33. 33. Being the wife of anyone of high nobility almost always ensures you a status of high regards, let alone to be the president of the United States wife, butfor Mrs. Roosevelt she was unsatisfied with just a title. The un-satisfaction she felt was not in any way due to who she was bound to by marriage, butonly because she was an independent woman who set her own standards, virtues and morals. This for the most part sounds completely grand, beingable to set her own goals and sights, but she saw it differently. She saw not how she could be free, but how the others, not just women in general, buta majority of the world wasnt able to say the same. She wanted equal opportunity, rights and capabilities for everyone and found it hard to believe thatno one else spoke out against it. She is quoted for saying something along the lines of " I have a high position already, it would be a waste for me notto use it to my advantage." and she was exactly right. Her advantage: being married to the President, her goal: to help the world in more ways thanone, and that is exactly what she set out to do and succeeded in doing. Due to her firm beliefs and mindset, she emerged almost immediately with newideas involving rights for the underprivileged , not just in the United States, but to vastly different areas and also for the woman back home, whostill, despite the day and age, experienced oppression. Not believing that nothing could be done, just as the common person "woman" did in thosedays, she stood up unaccompanied and made an image for herself of great wisdom, courage and understanding, along with being a beacon ofhope, peace and unity to those who were experiencing the burden that life brings. This and a whole slew of other attributes only proves the beginningof why and how she was a woman before her time.Just being able to stand up for what she believed in was quite a statement to all in those days, showing that a woman was actually capable of living forherself, but she did more than just that. Having feelings towards the fact that she wanted to actually be an active help to the presidency, rather than bea simple counter part, mantle piece or figure head was another story. Rarely anyone as a woman felt as though they possessed a voice and now withEleanor speaking freely and openly about what needed to be fixed, a new courage and ability swept the entire nation, not just the women. All peoplegained more of a voice and the confidence of women in the work world increased slowly but surely and as the worlds eyes began to turn to ourpresident for help through our wars and depressions, his wife became more and more prevalent, prominent and important to our society as a whole.She not only was able to stand up for human rights, but for how all forms of life are affected by the environment it is placed into. Not too many peopleat the time understood how a nations actions directly affected the people of fellow nations and therefore tensions grew and connection faltered due toeither non-communication or world power unwariness. Eleanor, just like she did before, stood up, while no one else either had the courage orknowledge to do and spoke for everyone when she preached her message of consciousness. We all know now that to be conscious of our actions andlearn to communicate with others is to stay free from conflict and in content with life, but back then to be capable of comprehending such a complexidea was amazing, let alone be constantly aware of it. This in other words just proves again how influential and ahead of her time she actually was.Lastly, from what I learned at Val-Kill, Mrs. Roosevelt was a fantastic wife in general, if you couldnt gather that already from what she already did.None-the-less she promoted her husband in every way, was a beautiful companion who was passionate about life and compassionate towards herfamily, a person you obviously felt comfortable around due to her light heartedness and humor and finally because of her active involvement within herhusbands campaign. Eleanor Roosevelt was completely successful in not only aiding the president, but persuading and changing his mental state withnew and alternative ideas, comforting news, different ways of thinking and most of all, love.Mrs. Roosevelt set the stage for the younger generation by changing the worlds views drastically in multiple different ways therefore causing, duringher life time, completely new and alternative ways of understanding, thinking and education. Both before and after her death her message and callingreverberated around the world and still does to this day. Just as any major figure had come before and any that has come after, their body may benow nonexistent, but their legacy, due to the preservation of great ideals, ideas and love for humanity, will still live on. She along with billions ofcountless members of world change, all in their own unique way, will go down as a mark upon history in the scheme of things, but as a grandbeginning to unification in the eyes of the ones who experienced her knowledge first hand. Undoubtedly, she as a woman will always be seen as anactivist belonging to the future instead of the past and a shocking symbol for all those who lived through her eyes.-Kealey Viglielmo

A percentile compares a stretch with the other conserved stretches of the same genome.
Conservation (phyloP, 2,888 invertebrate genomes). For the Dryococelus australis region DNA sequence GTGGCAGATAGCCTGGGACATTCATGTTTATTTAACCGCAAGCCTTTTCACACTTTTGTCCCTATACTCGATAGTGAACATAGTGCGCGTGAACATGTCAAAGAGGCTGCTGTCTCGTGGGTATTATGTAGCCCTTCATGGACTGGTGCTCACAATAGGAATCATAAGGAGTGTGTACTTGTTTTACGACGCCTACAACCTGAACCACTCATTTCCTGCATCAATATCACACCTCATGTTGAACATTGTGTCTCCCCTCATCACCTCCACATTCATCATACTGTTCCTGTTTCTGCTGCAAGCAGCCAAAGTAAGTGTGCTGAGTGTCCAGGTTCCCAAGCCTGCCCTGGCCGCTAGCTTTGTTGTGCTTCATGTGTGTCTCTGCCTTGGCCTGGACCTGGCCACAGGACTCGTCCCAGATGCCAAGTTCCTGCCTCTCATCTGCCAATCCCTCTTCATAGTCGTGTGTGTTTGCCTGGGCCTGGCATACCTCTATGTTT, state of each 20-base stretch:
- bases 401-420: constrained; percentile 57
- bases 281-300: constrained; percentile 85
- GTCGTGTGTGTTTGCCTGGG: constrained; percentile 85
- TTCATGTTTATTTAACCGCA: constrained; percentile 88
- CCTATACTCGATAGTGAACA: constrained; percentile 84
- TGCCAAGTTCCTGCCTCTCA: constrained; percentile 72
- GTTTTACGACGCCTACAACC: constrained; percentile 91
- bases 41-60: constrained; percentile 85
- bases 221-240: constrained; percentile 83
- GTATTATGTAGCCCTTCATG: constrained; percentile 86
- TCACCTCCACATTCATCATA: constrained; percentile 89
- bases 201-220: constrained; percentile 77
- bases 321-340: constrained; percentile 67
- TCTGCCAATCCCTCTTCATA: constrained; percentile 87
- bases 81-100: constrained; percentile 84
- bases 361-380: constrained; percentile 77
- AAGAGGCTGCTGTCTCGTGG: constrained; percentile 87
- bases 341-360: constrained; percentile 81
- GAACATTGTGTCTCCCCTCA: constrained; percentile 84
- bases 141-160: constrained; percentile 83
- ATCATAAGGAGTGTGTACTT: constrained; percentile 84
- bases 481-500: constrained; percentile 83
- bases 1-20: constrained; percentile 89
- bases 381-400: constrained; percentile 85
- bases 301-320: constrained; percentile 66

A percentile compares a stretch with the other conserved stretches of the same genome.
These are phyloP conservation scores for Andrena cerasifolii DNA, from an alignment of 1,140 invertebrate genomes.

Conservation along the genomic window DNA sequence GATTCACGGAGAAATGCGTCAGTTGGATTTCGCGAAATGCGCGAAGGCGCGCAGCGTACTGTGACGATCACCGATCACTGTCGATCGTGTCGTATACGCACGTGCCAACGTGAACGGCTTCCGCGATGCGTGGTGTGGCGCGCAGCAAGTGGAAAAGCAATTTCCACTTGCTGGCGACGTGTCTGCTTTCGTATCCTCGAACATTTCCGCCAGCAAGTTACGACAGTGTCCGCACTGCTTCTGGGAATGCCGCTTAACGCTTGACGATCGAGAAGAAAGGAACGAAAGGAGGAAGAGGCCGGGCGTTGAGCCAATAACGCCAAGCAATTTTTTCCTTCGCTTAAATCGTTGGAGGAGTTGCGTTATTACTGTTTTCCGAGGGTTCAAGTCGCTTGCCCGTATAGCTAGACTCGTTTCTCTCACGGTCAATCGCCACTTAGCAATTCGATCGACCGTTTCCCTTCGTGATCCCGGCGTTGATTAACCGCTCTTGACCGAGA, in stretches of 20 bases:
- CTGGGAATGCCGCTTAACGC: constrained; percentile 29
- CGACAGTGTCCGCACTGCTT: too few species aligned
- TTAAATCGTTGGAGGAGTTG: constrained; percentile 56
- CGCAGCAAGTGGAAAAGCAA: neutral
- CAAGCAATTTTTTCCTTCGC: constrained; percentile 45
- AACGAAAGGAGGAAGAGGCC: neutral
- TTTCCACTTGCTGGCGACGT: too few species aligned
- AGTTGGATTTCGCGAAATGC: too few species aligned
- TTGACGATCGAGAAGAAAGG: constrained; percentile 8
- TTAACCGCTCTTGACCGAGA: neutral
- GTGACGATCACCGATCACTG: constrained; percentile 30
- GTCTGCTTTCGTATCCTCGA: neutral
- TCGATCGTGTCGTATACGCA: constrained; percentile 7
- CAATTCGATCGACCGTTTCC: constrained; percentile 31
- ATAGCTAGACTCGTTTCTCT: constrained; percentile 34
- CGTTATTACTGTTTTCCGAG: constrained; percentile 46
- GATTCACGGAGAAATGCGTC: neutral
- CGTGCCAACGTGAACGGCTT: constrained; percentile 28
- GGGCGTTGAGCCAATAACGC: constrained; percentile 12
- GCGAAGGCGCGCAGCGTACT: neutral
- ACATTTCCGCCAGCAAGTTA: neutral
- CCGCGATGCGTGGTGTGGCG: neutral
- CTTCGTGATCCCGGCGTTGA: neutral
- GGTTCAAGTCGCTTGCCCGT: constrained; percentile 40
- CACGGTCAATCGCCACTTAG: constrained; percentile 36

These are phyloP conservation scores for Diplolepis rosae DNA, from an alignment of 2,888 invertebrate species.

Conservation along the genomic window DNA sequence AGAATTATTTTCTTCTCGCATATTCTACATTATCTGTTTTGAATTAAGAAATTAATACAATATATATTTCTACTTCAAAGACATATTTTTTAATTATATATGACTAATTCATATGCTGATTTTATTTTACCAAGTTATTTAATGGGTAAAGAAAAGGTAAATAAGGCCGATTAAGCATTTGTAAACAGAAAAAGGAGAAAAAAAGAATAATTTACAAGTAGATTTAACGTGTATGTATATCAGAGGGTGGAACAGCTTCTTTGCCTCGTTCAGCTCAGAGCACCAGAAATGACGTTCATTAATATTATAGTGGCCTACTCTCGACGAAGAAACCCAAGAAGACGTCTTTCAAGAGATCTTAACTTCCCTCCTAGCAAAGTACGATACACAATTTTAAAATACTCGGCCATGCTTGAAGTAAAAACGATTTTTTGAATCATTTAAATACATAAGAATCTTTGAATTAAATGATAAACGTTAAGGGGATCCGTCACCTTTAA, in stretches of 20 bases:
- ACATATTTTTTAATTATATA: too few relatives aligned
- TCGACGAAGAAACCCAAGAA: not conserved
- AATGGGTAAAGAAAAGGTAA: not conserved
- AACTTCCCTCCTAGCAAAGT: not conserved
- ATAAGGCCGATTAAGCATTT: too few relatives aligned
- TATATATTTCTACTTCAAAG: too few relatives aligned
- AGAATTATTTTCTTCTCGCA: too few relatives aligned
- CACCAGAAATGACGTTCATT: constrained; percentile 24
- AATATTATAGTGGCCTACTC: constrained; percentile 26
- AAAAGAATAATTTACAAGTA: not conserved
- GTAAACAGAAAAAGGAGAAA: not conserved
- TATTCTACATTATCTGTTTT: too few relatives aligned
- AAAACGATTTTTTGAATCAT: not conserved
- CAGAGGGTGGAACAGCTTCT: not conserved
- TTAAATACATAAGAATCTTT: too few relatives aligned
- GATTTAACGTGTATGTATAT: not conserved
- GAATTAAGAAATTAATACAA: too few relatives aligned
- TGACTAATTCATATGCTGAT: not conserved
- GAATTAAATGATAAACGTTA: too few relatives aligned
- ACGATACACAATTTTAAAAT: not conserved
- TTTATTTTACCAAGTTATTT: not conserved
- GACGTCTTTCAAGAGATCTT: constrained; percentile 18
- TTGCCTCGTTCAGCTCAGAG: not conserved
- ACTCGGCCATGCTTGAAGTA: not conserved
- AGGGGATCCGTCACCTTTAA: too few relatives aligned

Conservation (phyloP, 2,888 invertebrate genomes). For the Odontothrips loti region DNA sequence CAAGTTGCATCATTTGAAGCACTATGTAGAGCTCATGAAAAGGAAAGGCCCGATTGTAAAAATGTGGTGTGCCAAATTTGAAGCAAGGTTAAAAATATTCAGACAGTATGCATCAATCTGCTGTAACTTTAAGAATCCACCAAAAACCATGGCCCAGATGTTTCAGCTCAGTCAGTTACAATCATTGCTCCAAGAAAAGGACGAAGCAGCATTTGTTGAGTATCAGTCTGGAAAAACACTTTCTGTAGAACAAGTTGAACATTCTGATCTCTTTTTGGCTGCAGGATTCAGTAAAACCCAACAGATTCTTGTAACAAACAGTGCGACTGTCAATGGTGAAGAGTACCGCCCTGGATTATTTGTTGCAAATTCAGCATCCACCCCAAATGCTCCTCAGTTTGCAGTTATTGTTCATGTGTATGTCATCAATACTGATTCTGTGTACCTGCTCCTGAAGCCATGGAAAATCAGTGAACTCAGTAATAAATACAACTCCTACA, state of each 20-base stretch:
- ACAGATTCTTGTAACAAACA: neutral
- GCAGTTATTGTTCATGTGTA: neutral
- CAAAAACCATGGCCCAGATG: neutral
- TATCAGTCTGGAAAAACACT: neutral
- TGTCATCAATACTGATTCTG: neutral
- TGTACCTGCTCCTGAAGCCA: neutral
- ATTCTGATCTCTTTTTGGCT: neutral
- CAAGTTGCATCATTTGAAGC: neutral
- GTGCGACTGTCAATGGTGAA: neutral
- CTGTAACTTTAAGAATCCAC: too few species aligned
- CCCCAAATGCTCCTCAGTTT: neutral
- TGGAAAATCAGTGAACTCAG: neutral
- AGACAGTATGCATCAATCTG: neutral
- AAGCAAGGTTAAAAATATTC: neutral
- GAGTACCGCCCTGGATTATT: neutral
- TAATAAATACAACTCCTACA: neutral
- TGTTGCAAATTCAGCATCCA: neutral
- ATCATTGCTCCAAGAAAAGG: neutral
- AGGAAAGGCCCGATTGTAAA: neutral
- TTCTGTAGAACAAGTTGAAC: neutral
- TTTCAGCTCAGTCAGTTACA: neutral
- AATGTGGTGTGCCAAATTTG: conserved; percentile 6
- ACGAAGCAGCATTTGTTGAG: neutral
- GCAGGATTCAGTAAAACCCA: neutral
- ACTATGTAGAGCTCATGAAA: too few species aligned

34. 34. The New Deal for Youth Program & Onteora High School StudentsNPS Photo’s by Susanne Norris